The name of LIGHTWAVE conjures up images familiar to fans of new technologies in music and elsewhere. France has a great tradition of experimentation with modern musical technology — everything from the catchy, contemporary electronics of Jean-Michel Jarre to the experiments of avant-garde composers working at the world-renowned IRCAM Research Center in Paris.

Lightwave uses these innovative techniques to go beyond the purely experimental, to create and communicate sound experiences for adventurous listeners.

In 1984, Serge Leroy and Christian Wittman met for the first time at the Bibliothèque Nationale in Paris, thanks to common friends, and decided to work together for founding Crystal Lake, a French independent and
non-profit organization devoted to the promotion of new and electronic musics. Heavily involved in the discovery of new artists and musical trends, they edited a magazine and started a mail-order service in order to
import tapes and records of electronic music from all around the world into France.

Serge joined together theory and practice, and was already experimenting sound and music with an impressive Roland Modular System 700 synthesizer. Despite his interest in electronic music, Christian never played
synthesizers until then. He had the opportunity to buy a second-hand ARP 2600 synthesizer at a rather cheap price, and this was the starting point of a long and on-going story.

For months, Serge and Christian experimented with their machines, exploring the infinite possibilities of analog modular synthesis. Some tapes were recorded on a TEAC Portastudio (4 tracks and more, with the
overdub options). Slowly the idea of playing together came to their mind. In 1985, Crystal Lake organized an electronic music festival near Paris, featuring several French musicians and bands. Serge and Christian decided to play a set in the Festival. The name "Lightwave" was bestowed during a dinner at a Chinese restaurant near Christian's place.

Laurent Bozec, a young guy who had a VCS 3 synthesizer, joined Lightwave for this first concert, at Châtenay Malabry. They had intensive rehearsals, and prepared a sophisticated backing tape with climates and
sequences that were impossible to play live. Lightwave was by then strongly influenced by German electronic music, and the audience was obviously looking for some similarities between the French trio and a mythical trio from Berlin.

Lightwave's music was very experimental, bizarre, beyond any categories, and the synthesizers were used in an extreme and free way. Much was left to chance and improvisation.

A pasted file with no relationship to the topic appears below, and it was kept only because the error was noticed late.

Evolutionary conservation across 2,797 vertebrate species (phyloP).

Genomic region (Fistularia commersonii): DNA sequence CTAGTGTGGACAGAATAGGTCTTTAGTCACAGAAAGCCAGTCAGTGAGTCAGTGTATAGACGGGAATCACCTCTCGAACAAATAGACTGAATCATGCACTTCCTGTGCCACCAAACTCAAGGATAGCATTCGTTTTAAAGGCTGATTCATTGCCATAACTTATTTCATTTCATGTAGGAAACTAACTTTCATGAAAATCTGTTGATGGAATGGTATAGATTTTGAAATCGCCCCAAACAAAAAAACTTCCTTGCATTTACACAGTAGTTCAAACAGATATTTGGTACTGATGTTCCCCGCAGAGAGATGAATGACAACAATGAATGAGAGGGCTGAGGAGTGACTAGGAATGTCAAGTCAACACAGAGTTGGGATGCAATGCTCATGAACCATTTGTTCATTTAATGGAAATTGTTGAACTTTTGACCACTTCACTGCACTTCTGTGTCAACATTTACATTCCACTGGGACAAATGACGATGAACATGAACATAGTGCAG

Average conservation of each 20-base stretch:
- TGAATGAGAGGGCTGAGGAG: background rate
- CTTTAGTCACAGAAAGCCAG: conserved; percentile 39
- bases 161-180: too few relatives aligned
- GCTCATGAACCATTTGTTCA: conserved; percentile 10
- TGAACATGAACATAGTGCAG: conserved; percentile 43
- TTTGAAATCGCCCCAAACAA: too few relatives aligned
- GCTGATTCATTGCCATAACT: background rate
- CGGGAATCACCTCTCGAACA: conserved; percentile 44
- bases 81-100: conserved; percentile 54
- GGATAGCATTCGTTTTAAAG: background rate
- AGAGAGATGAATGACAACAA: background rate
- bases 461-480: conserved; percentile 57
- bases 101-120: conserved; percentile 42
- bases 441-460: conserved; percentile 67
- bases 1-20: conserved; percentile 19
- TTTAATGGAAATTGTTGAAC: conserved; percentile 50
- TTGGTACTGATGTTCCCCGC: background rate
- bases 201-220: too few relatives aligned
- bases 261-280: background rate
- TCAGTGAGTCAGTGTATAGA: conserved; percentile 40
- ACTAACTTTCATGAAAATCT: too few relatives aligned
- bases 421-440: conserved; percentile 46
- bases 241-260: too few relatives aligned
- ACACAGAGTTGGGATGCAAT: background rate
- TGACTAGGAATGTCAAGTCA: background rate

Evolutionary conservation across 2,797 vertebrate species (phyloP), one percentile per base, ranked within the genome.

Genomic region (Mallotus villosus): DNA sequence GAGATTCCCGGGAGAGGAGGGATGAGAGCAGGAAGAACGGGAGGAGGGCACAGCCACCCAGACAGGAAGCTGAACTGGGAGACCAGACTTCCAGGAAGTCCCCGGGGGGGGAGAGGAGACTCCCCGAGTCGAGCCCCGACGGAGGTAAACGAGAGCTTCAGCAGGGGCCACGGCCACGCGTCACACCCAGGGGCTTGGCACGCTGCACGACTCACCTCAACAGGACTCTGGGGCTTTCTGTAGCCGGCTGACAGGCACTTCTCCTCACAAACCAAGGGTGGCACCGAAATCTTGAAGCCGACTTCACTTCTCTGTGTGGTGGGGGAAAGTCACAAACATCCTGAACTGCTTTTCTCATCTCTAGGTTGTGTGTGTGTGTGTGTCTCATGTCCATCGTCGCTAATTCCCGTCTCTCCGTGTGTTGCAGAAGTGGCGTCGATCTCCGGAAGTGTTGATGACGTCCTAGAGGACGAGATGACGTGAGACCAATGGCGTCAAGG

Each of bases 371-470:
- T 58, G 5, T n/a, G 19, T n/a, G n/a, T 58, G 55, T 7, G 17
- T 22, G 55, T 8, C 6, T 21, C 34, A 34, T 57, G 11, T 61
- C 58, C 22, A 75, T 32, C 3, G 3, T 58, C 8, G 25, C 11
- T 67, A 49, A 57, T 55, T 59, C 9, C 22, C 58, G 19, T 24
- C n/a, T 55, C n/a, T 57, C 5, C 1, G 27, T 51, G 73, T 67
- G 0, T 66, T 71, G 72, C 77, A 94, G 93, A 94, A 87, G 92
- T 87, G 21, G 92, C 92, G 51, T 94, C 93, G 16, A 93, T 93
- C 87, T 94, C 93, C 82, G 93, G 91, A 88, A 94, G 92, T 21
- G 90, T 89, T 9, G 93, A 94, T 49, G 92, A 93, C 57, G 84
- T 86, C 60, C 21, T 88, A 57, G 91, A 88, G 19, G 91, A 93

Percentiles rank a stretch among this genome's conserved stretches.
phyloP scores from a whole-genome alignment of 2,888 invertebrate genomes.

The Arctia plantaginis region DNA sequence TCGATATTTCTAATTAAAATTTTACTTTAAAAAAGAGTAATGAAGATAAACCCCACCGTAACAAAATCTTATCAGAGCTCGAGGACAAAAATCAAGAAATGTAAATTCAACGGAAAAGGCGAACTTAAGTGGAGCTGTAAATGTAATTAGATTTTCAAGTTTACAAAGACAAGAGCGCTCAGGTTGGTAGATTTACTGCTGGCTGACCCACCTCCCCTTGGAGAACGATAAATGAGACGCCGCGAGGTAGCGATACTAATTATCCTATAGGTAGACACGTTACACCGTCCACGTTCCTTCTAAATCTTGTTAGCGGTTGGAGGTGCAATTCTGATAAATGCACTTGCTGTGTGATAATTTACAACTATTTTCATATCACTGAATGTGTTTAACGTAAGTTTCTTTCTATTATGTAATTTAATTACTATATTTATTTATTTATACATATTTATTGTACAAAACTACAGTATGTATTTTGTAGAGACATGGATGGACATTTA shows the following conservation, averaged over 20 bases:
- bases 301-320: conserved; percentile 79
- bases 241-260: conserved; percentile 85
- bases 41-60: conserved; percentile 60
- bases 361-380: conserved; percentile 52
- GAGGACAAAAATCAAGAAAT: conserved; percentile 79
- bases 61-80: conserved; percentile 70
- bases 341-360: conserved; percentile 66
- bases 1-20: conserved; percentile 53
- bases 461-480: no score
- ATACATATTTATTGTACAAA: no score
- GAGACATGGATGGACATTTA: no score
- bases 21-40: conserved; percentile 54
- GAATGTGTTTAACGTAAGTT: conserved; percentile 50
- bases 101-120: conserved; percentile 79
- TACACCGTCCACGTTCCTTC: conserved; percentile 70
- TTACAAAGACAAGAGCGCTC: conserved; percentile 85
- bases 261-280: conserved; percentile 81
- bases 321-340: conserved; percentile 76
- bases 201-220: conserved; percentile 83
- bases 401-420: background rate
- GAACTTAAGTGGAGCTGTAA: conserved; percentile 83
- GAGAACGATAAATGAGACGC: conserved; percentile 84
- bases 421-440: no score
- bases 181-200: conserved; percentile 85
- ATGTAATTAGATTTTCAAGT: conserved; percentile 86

In 1985, Christoph Harbonnier joined Lightwave. He was already playing in an electronic duo, and his sound and music were already impressive. However, he was looking for more experimentation and risks. One could say
that he was not disappointed with Lightwave. At that time, Lightwave had a rather impressive set of analog synthesizers, ranging from the Korg PS 3300, the RSF Polykobol, Polymoog, ARP and Roland modular systems.
(LW synth museum gallery)

As a trio, the band gave several concerts, using the analog equipment on stage and programming most of the sequences live. The music combined German cosmic influences with a touch of French classical and avant-garde
tradition. The concerts were real technical and artistic challenges, since most of the time the musicians were dealing with unpredictable machines, unstable balances, and mere technical accidents that had to be turned in artistic events.

In 1987, the first produced Lightwave recording titled "Modular Experiment" was released, containing some live and studio pieces. Lightwave was used to playing live in studio sessions, with direct recording on a Revox tape machine. Hours and hours of recorded and still unreleased music are still on the shelves of the studio. 

When Serge and Christian met Christoph Harbonnier in 1985, they found the ideal third member. A gifted visual designer, and a practical man, with a strong technical ability, Christoph brought — and today continues bringing — to the band his various skills. He's the guy who always finds the right electrical  plug, the right Audio or Midi cable, or pushes the power button